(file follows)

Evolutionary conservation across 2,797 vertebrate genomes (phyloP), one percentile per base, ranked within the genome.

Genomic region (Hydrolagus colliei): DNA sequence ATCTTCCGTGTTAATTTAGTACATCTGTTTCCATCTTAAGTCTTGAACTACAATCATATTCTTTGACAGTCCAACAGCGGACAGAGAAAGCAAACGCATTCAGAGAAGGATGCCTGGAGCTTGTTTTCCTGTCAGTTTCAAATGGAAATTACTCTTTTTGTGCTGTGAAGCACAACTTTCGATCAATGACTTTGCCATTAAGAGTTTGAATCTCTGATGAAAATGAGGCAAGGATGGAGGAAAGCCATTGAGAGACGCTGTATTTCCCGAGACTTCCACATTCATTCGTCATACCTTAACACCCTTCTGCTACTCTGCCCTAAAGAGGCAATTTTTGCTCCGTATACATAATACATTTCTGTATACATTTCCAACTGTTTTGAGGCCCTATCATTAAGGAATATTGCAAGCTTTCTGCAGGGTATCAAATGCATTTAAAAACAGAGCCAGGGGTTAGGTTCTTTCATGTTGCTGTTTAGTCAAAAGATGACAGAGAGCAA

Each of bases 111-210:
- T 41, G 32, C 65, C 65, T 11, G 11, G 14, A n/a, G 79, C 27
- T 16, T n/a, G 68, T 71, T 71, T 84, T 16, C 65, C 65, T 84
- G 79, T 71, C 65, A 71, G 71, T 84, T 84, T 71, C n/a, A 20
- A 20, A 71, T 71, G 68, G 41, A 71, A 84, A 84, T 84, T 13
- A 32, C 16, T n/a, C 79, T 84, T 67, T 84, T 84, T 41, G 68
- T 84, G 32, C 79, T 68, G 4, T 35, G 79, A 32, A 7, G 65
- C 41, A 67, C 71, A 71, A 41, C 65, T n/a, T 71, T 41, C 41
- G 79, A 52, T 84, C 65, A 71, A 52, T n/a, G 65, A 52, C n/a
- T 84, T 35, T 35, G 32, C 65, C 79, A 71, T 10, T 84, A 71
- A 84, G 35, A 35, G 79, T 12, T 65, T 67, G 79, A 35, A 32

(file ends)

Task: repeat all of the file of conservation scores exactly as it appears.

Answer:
Evolutionary conservation across 2,797 vertebrate genomes (phyloP), one percentile per base, ranked within the genome.

Genomic region (Hydrolagus colliei): DNA sequence ATCTTCCGTGTTAATTTAGTACATCTGTTTCCATCTTAAGTCTTGAACTACAATCATATTCTTTGACAGTCCAACAGCGGACAGAGAAAGCAAACGCATTCAGAGAAGGATGCCTGGAGCTTGTTTTCCTGTCAGTTTCAAATGGAAATTACTCTTTTTGTGCTGTGAAGCACAACTTTCGATCAATGACTTTGCCATTAAGAGTTTGAATCTCTGATGAAAATGAGGCAAGGATGGAGGAAAGCCATTGAGAGACGCTGTATTTCCCGAGACTTCCACATTCATTCGTCATACCTTAACACCCTTCTGCTACTCTGCCCTAAAGAGGCAATTTTTGCTCCGTATACATAATACATTTCTGTATACATTTCCAACTGTTTTGAGGCCCTATCATTAAGGAATATTGCAAGCTTTCTGCAGGGTATCAAATGCATTTAAAAACAGAGCCAGGGGTTAGGTTCTTTCATGTTGCTGTTTAGTCAAAAGATGACAGAGAGCAA

Each of bases 111-210:
- T 41, G 32, C 65, C 65, T 11, G 11, G 14, A n/a, G 79, C 27
- T 16, T n/a, G 68, T 71, T 71, T 84, T 16, C 65, C 65, T 84
- G 79, T 71, C 65, A 71, G 71, T 84, T 84, T 71, C n/a, A 20
- A 20, A 71, T 71, G 68, G 41, A 71, A 84, A 84, T 84, T 13
- A 32, C 16, T n/a, C 79, T 84, T 67, T 84, T 84, T 41, G 68
- T 84, G 32, C 79, T 68, G 4, T 35, G 79, A 32, A 7, G 65
- C 41, A 67, C 71, A 71, A 41, C 65, T n/a, T 71, T 41, C 41
- G 79, A 52, T 84, C 65, A 71, A 52, T n/a, G 65, A 52, C n/a
- T 84, T 35, T 35, G 32, C 65, C 79, A 71, T 10, T 84, A 71
- A 84, G 35, A 35, G 79, T 12, T 65, T 67, G 79, A 35, A 32